Although a child and a juvenile are nearly identical, there are some differences in their implications and circumstances that distinguish them. Although a child is simply seen as an innocent individual, the term “juvenile” has a negative legal connotation. Juvenile denotes immaturity or a young criminal, while child denotes youth and naiveté. In simple terms, if a youngster is charged with a crime, he is referred to as a juvenile.


Before the eighteenth century, juvenile offenders were handled in the same manner as other criminal offenders. Around the mid-eighteenth century, a push for a particular treatment of juvenile offenders began. The Indian Juvenile Justice Policy is developed around the Constitution.  Articles 15 (3), 21, 24, 39 (e) and (f), 45 and 47 of the constitution, plus various international Covenants, including the UN Convention on the Rights of the Child (CRC) as well as the UN Standard Minimum Rules for Juvenile Justice Administration (Beijing Rules). The United Nations General Assembly passed the Convention on the Rights of the Child on November 20, 1989, which includes provisions to safeguard the right of juvenile offenders. The convention also protects the social disintegration of juveniles by stating that no judicial actions or court trials would be held against juveniles. The Indian Parliament was compelled by this convention to annul the Juvenile Justice Act of 1986 and substitute it with the Juvenile Justice (Care and Protection of Children) Act of 2000, which is more reformed and significantly better. In addition, the Juvenile Justice Act of 1986 came into effect, replacing the previous Children Act of 1960 in order to adopt the United Nations General Assembly’s Standard Minimum Rules for the Administration of Juvenile Justice, which were passed in November 1985. Excluding Jammu and Kashmir, the law established a national foundation for the protection of the rights and interests of juveniles. It even covered some fundamental needs for the administration of justice as well as the course of action to be taken when juvenile offenders commit heinous offences.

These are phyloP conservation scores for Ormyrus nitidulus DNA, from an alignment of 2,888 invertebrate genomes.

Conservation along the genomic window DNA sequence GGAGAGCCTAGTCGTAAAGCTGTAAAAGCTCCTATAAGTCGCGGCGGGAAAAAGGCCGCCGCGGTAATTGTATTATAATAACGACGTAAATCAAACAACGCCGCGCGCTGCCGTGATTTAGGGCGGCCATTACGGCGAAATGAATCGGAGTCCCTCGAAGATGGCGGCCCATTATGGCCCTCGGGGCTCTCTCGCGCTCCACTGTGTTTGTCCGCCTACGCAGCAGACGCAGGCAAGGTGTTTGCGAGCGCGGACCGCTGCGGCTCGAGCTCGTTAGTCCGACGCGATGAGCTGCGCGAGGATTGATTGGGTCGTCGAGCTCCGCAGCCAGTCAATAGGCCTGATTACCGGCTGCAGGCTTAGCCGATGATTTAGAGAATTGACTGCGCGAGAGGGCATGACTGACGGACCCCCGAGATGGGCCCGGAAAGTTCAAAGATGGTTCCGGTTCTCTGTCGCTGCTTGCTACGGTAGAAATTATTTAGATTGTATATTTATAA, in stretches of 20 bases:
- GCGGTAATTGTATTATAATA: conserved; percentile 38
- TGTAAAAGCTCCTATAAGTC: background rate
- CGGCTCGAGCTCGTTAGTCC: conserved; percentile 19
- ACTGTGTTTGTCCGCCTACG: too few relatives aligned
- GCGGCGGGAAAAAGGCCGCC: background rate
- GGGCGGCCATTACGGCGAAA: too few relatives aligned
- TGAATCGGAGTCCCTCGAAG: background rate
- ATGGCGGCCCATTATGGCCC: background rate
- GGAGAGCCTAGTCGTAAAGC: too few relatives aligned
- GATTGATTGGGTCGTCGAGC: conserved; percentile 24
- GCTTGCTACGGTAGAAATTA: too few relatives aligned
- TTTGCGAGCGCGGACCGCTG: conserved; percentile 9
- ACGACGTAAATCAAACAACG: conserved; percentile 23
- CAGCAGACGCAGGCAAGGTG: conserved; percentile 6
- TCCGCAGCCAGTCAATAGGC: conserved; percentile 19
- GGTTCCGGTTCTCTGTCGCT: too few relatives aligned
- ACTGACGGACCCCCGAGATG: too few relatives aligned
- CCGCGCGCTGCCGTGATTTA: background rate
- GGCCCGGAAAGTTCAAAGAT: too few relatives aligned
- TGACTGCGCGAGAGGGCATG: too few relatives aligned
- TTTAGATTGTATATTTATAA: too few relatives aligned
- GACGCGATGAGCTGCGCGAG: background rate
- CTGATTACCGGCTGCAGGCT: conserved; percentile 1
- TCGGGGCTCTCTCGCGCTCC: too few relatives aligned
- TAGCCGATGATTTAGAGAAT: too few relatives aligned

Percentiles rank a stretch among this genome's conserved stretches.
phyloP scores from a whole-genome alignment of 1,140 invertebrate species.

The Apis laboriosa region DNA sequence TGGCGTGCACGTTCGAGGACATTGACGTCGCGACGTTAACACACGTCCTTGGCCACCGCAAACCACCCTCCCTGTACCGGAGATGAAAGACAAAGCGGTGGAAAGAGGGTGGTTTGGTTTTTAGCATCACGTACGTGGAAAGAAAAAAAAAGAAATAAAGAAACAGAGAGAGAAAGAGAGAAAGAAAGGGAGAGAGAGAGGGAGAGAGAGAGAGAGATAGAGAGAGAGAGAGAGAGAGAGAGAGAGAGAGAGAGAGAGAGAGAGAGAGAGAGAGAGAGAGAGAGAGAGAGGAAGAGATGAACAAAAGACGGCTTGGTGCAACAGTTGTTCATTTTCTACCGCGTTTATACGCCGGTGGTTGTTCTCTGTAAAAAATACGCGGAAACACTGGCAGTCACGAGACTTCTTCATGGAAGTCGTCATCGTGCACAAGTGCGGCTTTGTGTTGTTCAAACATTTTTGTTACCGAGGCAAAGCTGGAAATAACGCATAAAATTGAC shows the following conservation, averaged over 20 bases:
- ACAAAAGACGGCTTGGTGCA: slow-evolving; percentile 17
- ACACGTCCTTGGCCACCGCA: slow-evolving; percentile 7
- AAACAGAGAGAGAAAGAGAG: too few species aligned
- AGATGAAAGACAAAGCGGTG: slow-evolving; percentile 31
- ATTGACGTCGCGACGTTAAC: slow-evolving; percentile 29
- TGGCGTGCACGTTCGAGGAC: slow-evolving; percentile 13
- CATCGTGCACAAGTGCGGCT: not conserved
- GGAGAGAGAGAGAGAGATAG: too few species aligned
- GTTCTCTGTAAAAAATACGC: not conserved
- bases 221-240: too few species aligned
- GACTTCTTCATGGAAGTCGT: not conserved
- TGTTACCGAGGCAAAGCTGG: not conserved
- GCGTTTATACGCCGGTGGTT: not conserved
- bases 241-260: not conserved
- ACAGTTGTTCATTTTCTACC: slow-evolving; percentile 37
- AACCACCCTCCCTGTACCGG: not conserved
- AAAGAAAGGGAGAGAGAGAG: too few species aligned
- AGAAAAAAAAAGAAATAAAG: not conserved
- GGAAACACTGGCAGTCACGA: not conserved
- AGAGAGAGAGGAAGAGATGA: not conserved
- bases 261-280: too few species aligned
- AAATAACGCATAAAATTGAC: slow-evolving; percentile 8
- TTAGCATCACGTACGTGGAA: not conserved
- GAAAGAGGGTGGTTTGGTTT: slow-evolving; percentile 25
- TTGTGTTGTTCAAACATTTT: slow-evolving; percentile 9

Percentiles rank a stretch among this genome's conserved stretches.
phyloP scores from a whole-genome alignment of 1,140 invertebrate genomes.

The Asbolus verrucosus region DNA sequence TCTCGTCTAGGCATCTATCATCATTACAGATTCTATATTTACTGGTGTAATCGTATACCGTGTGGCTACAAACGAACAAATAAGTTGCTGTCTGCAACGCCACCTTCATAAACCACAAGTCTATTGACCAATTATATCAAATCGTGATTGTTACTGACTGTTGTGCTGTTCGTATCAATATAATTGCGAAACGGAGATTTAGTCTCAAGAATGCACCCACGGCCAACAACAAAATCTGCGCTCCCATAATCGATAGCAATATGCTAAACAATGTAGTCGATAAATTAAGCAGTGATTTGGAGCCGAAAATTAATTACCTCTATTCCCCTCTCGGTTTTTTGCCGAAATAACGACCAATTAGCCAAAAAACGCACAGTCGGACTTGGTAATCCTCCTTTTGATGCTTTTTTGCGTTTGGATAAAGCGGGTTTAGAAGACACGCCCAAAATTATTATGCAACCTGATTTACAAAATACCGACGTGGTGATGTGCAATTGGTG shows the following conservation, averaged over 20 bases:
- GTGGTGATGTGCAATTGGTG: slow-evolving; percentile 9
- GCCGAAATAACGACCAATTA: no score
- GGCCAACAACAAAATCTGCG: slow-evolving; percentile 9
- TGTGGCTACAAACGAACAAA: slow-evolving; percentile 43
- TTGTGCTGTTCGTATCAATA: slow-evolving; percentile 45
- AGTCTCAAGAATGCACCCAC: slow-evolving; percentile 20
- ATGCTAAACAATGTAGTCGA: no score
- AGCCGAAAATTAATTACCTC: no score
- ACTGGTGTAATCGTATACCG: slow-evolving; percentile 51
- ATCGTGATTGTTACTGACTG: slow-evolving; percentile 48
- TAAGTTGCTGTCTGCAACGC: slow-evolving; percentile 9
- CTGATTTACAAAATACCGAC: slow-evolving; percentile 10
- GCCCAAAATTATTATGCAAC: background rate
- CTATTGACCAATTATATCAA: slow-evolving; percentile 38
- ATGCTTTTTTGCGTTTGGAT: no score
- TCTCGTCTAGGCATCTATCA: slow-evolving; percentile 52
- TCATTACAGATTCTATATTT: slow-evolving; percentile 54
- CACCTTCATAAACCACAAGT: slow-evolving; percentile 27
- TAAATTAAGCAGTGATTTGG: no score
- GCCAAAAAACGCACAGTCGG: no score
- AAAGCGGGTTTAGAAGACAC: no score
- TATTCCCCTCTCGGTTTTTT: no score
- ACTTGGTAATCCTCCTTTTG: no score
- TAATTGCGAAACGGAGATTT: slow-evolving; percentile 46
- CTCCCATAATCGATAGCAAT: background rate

The Juvenile Justice Act of 2000 was passed to join the United Nations General Assembly’s 1989 convention on the protection of children’s rights, but it was badly implemented and supplied. It was modified again in 2006 and 2011, although both times it was ineffective in closing the gaps and flaws. To counter the development of juvenile delinquency in India, the legislation was repealed and replaced with The Juvenile Justice (Care and Protection) Act, 2015, which is currently the principal statute controlling India’s juvenile justice system.

The “claim of juvenility,” which refers to deciding who may demand the rights of a juvenile or who can be deemed a juvenile, is the first and most controversial matter within the legal community. In India, the Juvenile Justice Board must rule on a claim of juvenility in accordance with Rule 12 of the Juvenile Justice Rules, 2007. The board must determine the claim of juvenility before the court proceedings begin, however, the claim may be raised at any point, even after the case has been decided. The Court concluded in the case of Kulai Ibrahim v. State of Coimbatore[6] that under Section 9 of the Juvenile Justice Act of 2015, an accused has the right to file a claim of juvenility at any point throughout the trial or even after the issue has been resolved. The Supreme Court ruled in Deoki Nandan Dayma v. State of Uttar Pradesh[7] that a pupil’s date of birth stated in school records is acceptable evidence for determining a juvenile’s age.